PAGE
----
Spring is here once again, and we are watching elements of nature in America slowly come alive as the last hints of winter melt away one day at a time. One of the most incredible things we can learn from the earth is the importance of seeing everything in cycles.
In western society, we like to think of things happening on a linear path; even our sense of time controls the way we interact with one another.
But if we really pay attention to what is happening outside of us, we realize that life is meant to be processed in a cycle. We see the moon cycle and the cycle of the seasons, and it doesn’t take long to recognize that we have forgotten to stop and breathe in the middle of our hectic lives.
Social media has felt increasingly volatile lately. Whatever circles you exist in, someone is on edge when it comes to religion, politics, identity, or any of the other difficult conversations we are trying to maneuver in 2019. We are fighting over who is in or out, who belongs and who doesn’t belong, and what identity is supposed to mean. We are fighting to mean something in the world, aren’t we?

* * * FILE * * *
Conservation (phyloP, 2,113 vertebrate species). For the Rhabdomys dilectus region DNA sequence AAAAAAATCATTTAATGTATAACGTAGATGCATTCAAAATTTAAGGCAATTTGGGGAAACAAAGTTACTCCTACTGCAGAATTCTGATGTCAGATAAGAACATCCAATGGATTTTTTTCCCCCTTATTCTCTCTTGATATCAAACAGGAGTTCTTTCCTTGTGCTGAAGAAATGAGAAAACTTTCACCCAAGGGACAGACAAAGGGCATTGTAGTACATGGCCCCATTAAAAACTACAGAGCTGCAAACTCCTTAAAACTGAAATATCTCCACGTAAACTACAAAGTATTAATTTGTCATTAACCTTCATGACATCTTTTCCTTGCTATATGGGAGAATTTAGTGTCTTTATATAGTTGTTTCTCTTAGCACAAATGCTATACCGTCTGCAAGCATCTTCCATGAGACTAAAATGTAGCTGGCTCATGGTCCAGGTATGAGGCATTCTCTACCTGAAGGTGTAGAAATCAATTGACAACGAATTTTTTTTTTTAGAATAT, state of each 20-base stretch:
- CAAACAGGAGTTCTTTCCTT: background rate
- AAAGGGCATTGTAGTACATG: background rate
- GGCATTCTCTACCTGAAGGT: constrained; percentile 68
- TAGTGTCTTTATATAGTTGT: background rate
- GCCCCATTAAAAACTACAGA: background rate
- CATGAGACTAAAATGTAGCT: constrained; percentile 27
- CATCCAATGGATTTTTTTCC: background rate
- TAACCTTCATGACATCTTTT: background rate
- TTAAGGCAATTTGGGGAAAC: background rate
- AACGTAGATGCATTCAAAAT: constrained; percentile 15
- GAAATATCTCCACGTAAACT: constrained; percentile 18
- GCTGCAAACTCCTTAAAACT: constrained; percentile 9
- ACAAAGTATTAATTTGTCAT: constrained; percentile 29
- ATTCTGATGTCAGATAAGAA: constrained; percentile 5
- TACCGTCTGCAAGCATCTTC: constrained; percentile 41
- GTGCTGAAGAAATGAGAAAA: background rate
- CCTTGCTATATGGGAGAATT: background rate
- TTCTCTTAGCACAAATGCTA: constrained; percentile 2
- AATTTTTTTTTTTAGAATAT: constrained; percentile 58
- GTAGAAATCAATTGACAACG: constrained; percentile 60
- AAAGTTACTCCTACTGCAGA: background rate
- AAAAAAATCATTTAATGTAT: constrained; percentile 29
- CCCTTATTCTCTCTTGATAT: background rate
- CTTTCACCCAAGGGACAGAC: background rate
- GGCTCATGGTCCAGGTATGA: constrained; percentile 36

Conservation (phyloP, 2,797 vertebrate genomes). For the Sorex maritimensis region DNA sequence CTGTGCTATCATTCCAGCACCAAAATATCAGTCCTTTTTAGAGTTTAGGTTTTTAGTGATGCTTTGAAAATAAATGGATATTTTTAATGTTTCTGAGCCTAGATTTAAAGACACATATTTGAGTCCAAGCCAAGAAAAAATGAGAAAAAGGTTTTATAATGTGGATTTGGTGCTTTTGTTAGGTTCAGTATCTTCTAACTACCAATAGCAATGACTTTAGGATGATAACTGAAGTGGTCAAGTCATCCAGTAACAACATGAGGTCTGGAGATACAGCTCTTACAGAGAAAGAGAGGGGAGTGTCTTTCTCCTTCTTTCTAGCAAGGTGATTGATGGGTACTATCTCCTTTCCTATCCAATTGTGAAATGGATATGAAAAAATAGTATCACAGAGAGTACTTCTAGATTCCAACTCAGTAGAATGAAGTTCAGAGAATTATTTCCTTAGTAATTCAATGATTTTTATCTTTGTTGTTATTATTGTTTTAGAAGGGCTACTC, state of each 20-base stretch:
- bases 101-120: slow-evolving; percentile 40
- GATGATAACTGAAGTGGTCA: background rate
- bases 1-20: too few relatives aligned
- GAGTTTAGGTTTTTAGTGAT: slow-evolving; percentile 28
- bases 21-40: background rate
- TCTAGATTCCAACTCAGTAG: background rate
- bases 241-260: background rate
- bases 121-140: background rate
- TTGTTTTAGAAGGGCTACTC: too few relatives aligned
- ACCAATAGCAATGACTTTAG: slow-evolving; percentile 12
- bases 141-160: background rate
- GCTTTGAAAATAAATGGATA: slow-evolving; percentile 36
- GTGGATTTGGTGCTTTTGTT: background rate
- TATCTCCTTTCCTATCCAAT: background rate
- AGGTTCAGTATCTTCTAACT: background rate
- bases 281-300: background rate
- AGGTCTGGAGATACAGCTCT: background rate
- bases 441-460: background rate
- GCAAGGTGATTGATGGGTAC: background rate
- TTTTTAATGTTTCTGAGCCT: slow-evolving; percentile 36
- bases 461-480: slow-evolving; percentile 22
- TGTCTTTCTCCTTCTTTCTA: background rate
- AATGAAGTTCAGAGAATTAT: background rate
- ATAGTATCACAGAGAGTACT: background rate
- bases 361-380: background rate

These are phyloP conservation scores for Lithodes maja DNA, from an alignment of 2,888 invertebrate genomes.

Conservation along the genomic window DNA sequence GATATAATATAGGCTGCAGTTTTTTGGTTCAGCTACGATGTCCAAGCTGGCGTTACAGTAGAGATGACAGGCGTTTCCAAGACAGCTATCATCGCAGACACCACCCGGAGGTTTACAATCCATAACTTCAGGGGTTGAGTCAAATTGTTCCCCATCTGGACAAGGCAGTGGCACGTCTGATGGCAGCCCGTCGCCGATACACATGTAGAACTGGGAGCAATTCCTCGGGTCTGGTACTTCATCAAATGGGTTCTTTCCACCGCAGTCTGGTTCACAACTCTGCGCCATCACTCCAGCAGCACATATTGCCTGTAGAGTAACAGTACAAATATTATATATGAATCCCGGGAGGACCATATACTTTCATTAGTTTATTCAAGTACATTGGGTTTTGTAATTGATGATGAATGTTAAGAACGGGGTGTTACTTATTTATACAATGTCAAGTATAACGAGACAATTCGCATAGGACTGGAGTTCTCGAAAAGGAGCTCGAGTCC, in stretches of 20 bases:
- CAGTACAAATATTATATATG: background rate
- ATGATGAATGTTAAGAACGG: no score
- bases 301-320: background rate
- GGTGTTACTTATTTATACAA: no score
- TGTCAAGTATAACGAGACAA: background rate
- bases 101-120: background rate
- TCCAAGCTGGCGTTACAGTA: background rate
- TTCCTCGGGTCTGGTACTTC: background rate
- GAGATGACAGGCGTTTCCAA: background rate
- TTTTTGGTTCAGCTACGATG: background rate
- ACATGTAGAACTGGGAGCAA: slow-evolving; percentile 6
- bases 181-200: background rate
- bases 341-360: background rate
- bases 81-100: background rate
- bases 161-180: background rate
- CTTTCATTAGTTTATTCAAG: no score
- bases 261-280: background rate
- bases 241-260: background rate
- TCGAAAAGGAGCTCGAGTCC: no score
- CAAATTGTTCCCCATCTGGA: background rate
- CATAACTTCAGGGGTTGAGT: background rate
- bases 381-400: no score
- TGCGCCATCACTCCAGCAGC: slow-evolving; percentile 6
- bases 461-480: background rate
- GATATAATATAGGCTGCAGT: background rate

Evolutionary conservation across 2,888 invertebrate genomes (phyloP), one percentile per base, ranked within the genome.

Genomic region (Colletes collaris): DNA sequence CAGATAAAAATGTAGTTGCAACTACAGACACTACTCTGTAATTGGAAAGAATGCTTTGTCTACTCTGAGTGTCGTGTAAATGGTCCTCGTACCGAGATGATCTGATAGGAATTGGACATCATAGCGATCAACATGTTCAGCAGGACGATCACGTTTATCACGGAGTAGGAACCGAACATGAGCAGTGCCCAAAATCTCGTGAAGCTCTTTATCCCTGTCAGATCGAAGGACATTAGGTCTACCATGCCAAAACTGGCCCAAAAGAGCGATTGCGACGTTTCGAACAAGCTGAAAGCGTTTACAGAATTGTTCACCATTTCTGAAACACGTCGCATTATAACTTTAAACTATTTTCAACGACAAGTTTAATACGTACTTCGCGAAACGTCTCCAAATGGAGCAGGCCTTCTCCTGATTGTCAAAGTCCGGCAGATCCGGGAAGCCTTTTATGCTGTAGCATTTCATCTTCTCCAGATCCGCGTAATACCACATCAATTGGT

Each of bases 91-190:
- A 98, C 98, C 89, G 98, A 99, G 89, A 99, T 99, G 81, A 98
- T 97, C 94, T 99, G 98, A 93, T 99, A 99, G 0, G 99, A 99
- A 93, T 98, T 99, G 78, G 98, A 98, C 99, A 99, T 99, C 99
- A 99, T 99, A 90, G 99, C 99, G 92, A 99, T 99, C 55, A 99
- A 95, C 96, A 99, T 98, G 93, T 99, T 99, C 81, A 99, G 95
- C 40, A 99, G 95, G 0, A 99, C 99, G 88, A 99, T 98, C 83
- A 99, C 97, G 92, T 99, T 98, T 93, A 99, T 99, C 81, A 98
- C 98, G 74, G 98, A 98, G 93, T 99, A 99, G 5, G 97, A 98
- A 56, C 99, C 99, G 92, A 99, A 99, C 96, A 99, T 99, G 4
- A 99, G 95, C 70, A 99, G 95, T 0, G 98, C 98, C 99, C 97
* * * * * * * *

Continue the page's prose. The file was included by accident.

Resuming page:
If ever there was a time to stop and remember that spring is here, it is now.
Soon some of us will be celebrating Holy Week, the week before Easter in the church, when we remember Jesus in his death on Good Friday and resurrection on Easter Day. This year I desperately needed Lent, a season to sit with the ideas of wilderness and longing. And I will need Holy Week, to remember Jesus as a man who walked to his death because he knew that empire and toxic institutions that oppressed people would not have the last word.
So, we remember Holy Week, and we watch flowers blooming alongside the road, with the knowledge that next year we will do this all over again, repeating the cycle. And in the same way, we will watch our political cycles repeat as we get ready to vote again next year. How do we stay tethered to what is good around us when we are so embedded in systems that bring harm, fear, and stress?
We remember that the cycles of the earth remind us to stop and breathe, to practice self-care, to remember that we are to remain humble as people.
What if we remembered that we are all on a collective journey to healing, and that means we must journey alongside one another, through every twist and turn? The idea of the labyrinth comes to mind, a tool for prayer that helps one remember that the journey of relationship with God and ourselves often means getting lost before we find a way home.
So, we listen to the voices that call us back to healing. We listen as the wind blows and the bees remind us that life is all around us. We breathe in that reality and let it lead us into our own spaces of healing.